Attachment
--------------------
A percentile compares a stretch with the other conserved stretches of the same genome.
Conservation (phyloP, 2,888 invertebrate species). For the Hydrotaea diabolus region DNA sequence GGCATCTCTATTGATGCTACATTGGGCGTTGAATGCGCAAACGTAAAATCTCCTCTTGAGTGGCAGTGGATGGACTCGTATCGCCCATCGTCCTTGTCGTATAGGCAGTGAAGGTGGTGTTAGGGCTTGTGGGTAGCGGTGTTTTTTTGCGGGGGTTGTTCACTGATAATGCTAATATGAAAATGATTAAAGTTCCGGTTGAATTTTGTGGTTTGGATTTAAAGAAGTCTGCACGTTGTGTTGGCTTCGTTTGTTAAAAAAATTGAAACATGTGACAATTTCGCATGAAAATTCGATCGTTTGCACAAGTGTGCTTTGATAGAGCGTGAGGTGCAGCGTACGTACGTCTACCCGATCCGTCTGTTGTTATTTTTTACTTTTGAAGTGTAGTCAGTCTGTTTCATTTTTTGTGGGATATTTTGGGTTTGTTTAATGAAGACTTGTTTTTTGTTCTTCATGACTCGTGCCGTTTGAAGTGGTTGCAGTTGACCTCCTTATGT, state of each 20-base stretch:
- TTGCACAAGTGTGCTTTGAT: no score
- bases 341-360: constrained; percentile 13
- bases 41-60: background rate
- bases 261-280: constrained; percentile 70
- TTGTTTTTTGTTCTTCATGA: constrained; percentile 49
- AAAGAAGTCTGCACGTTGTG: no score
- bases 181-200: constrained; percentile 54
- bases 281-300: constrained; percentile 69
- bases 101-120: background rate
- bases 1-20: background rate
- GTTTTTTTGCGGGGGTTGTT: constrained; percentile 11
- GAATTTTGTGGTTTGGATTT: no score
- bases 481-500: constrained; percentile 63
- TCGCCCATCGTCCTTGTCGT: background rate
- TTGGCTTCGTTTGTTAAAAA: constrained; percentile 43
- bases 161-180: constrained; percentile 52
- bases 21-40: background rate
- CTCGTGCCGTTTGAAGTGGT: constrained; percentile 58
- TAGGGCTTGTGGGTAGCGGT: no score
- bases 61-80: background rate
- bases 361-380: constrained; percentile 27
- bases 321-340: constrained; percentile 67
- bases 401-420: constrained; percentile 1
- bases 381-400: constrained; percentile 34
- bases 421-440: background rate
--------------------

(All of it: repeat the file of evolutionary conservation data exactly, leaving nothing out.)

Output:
A percentile compares a stretch with the other conserved stretches of the same genome.
Conservation (phyloP, 2,888 invertebrate species). For the Hydrotaea diabolus region DNA sequence GGCATCTCTATTGATGCTACATTGGGCGTTGAATGCGCAAACGTAAAATCTCCTCTTGAGTGGCAGTGGATGGACTCGTATCGCCCATCGTCCTTGTCGTATAGGCAGTGAAGGTGGTGTTAGGGCTTGTGGGTAGCGGTGTTTTTTTGCGGGGGTTGTTCACTGATAATGCTAATATGAAAATGATTAAAGTTCCGGTTGAATTTTGTGGTTTGGATTTAAAGAAGTCTGCACGTTGTGTTGGCTTCGTTTGTTAAAAAAATTGAAACATGTGACAATTTCGCATGAAAATTCGATCGTTTGCACAAGTGTGCTTTGATAGAGCGTGAGGTGCAGCGTACGTACGTCTACCCGATCCGTCTGTTGTTATTTTTTACTTTTGAAGTGTAGTCAGTCTGTTTCATTTTTTGTGGGATATTTTGGGTTTGTTTAATGAAGACTTGTTTTTTGTTCTTCATGACTCGTGCCGTTTGAAGTGGTTGCAGTTGACCTCCTTATGT, state of each 20-base stretch:
- TTGCACAAGTGTGCTTTGAT: no score
- bases 341-360: constrained; percentile 13
- bases 41-60: background rate
- bases 261-280: constrained; percentile 70
- TTGTTTTTTGTTCTTCATGA: constrained; percentile 49
- AAAGAAGTCTGCACGTTGTG: no score
- bases 181-200: constrained; percentile 54
- bases 281-300: constrained; percentile 69
- bases 101-120: background rate
- bases 1-20: background rate
- GTTTTTTTGCGGGGGTTGTT: constrained; percentile 11
- GAATTTTGTGGTTTGGATTT: no score
- bases 481-500: constrained; percentile 63
- TCGCCCATCGTCCTTGTCGT: background rate
- TTGGCTTCGTTTGTTAAAAA: constrained; percentile 43
- bases 161-180: constrained; percentile 52
- bases 21-40: background rate
- CTCGTGCCGTTTGAAGTGGT: constrained; percentile 58
- TAGGGCTTGTGGGTAGCGGT: no score
- bases 61-80: background rate
- bases 361-380: constrained; percentile 27
- bases 321-340: constrained; percentile 67
- bases 401-420: constrained; percentile 1
- bases 381-400: constrained; percentile 34
- bases 421-440: background rate